Suppose I have a lot of small text snippets (including some LaTeX-code).

Now I want to create a LaTeX document with emacs which includes some of the text snippets. I know yasnippet which can expand keywords to the snipped but that's not what I want. Instead I am looking for something like this:

  • Invoke an emacs command insert-snippet
  • Then I can browse, search filter and select one (or at best also multiple snippets)
  • The snippets should not be copied to the file but included via an LaTeX input statement say \input{snippet1} (or if multiples are selected: \input{snippet1} \input{snippet5}.

If I edit the main file and point is on say \input{snippet3} there should be a command to view the content of this snippet (any maybe replace it by another one).

The approach described above seems to require that each snippet is saved in a separate file - otherwise the \input statement wouldn't work. However this seems to make it harder to edit the snippets. Maybe one option would be to edit them using the multifiles package (then you can edit them just as they where one file) or just grep them with helm-do-grep and browse it with executing helm-persistent-action...

Another idea would be to use another command instead of \input like \ExecuteMetaData[inputfile]{mytag1} from the catchfilebetweentags package. Then you could store them in one file.

Another option would be to store the snippets in one file like

Snippet Text

Some text or comments.

Snippet Text

And then input \mysnippet2 instead of \input{mysnippet2}.

If no library exists which does what I want, what would you suggest where to start to realize this by myself?

  • This sounds like a project for an entire library dedicated to this feature, and not within the scope of something that is answerable within this forum unless the library already exists. The library browse-kill-ring uses a list to generate possible insertions, and it may be possible to borrow some of that functionality by gathering the contents of the snippets and offering them as options. I'm not suggesting that browse-kill-ring is the answer -- I'm only suggesting that seeing what makes it tick might be helpful when creating your own library. – lawlist Jul 23 '16 at 16:13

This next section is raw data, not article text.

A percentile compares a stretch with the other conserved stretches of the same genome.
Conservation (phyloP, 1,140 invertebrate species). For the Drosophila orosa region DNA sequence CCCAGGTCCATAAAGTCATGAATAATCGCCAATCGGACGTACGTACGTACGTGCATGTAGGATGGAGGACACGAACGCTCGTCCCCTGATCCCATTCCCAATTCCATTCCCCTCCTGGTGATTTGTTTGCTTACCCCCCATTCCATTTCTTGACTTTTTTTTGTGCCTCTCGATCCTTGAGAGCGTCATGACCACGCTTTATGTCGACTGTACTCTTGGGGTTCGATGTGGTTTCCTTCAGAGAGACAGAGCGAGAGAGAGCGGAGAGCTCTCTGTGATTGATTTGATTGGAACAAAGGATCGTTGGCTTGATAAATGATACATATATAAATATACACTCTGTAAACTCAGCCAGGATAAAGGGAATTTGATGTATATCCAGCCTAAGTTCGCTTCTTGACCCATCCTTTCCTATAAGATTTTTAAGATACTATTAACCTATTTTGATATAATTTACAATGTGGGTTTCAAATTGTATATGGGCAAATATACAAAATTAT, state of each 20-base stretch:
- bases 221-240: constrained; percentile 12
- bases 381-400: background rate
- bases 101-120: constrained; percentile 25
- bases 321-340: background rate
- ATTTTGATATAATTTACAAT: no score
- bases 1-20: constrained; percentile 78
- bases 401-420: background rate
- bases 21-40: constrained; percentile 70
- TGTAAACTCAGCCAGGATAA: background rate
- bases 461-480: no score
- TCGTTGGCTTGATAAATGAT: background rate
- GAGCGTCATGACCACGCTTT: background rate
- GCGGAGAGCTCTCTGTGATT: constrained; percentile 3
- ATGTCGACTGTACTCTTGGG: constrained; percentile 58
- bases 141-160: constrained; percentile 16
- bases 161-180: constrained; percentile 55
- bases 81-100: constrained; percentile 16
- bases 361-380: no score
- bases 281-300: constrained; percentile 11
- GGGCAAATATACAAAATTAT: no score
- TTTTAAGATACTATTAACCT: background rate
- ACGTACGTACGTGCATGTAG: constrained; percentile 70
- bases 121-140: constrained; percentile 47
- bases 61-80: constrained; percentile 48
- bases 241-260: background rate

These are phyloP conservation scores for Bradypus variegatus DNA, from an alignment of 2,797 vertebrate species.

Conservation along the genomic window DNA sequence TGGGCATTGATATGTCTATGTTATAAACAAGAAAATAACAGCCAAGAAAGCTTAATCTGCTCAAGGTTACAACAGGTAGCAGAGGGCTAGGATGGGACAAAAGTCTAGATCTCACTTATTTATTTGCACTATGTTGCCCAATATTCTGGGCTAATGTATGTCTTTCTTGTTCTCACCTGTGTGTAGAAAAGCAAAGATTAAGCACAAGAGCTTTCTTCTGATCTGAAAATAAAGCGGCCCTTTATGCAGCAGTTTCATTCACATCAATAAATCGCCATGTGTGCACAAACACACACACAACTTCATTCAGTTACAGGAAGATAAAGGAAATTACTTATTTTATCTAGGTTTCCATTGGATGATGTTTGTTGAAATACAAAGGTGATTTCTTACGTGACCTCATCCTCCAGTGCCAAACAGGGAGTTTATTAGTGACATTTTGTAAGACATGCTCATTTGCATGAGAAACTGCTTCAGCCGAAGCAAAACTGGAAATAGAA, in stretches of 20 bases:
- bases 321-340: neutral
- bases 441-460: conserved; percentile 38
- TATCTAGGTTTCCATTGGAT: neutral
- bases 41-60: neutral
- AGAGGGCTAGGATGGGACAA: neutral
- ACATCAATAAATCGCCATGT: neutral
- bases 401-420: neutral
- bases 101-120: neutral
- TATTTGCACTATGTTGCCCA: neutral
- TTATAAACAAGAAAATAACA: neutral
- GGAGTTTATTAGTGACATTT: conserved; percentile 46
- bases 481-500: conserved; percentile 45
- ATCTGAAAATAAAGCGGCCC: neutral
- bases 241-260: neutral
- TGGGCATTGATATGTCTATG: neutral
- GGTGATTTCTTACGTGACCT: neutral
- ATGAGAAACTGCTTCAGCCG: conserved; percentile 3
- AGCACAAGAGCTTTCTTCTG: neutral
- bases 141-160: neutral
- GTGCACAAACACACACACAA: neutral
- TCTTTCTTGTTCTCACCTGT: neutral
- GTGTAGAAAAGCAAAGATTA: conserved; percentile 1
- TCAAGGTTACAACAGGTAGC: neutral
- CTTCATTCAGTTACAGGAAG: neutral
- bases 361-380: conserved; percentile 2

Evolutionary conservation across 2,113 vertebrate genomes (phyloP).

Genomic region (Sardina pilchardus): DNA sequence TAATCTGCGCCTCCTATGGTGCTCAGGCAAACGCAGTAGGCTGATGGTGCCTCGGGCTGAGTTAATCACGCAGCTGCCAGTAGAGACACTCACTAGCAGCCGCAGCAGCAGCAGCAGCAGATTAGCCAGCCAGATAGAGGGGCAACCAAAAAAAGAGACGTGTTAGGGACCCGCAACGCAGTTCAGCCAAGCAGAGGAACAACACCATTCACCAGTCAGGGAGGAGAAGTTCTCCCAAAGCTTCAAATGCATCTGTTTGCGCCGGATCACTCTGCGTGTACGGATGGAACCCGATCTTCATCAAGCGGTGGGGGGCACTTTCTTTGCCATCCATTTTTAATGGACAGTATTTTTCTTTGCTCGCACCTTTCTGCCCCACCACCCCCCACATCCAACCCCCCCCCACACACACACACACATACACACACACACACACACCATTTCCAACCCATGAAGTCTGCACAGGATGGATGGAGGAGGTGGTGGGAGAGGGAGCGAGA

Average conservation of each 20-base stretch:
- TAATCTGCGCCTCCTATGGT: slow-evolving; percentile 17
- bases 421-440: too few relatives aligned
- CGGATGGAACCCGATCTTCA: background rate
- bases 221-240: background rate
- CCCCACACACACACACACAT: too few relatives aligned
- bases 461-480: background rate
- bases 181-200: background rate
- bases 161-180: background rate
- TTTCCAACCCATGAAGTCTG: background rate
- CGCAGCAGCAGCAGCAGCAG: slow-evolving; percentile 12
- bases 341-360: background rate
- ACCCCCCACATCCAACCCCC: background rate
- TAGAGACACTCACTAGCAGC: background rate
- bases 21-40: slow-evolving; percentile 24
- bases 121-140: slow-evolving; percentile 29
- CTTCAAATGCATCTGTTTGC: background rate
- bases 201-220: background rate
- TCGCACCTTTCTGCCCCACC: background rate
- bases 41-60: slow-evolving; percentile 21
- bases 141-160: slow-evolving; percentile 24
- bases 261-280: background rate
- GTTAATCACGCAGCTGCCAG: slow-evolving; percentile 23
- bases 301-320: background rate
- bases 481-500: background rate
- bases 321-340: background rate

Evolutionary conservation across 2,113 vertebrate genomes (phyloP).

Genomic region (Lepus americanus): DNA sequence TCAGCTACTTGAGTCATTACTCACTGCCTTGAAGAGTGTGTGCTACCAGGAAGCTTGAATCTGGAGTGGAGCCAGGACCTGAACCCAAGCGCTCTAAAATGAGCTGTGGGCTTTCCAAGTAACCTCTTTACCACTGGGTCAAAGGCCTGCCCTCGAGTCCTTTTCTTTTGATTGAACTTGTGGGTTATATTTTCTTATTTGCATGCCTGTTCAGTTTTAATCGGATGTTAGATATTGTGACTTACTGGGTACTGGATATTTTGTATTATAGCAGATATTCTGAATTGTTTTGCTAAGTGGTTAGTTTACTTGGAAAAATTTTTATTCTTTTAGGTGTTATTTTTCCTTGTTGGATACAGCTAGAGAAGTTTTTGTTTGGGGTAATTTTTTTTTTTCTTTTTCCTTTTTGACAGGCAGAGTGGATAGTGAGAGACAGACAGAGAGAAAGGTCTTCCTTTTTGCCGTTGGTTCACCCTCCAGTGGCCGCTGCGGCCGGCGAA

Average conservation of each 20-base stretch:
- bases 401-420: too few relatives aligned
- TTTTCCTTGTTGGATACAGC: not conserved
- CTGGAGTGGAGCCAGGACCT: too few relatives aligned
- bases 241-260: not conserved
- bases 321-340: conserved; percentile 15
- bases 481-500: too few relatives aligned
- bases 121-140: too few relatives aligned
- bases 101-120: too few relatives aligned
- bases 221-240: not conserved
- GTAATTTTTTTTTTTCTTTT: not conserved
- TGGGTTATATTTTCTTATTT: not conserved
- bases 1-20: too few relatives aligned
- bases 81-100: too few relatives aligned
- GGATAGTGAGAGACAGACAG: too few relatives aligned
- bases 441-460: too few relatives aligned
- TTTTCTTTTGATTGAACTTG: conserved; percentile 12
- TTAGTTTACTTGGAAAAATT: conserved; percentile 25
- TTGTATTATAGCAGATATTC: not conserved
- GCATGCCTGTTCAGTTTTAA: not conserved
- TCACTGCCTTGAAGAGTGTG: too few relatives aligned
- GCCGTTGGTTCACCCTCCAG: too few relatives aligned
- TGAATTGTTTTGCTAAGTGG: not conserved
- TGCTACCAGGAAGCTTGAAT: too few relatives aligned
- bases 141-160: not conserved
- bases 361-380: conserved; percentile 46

• @lawlist Yes the question is not about programming a new library but maybe there is one which does this to 90% and with some modifications it does what I want. – student Jul 23 '16 at 16:16
  • Do you think that also reftex (inserting bibtex citations) could be a starting point? – student Jul 24 '16 at 7:19
  • Perhaps another forum participant can comment on the idea of borrowing the functionality of reftex (inerting bibtex citations); however, I am not familiar with that aspect of the AUCTeX library. – lawlist Jul 24 '16 at 15:08

This might do what you want: store your 'snippeds' in a .tex file, and use use AucTex's auto-complete to look them up for you.

e.g., main.tex:



``\mysnippedA'' is a macro. I have a second macro: \mysnippedB.



Snipped Text

More snipped text!

You need to set a few variables to get the files parsed (i.e., so AucTex knows which macros to complete):

 (setq TeX-parse-self t) ; Enable parse on load.
 (setq TeX-auto-save t)

Alternatively, you can call C-c C-n to manually reparse the files.

Once that's done, C-c C-m or C-c RETURN, (TeX-insert-macro) will prompt you for macro name completions, which now include your custom definitions.

More details in the AucTex Manual: (auctex) Completion, (auctex) Parsing Files,

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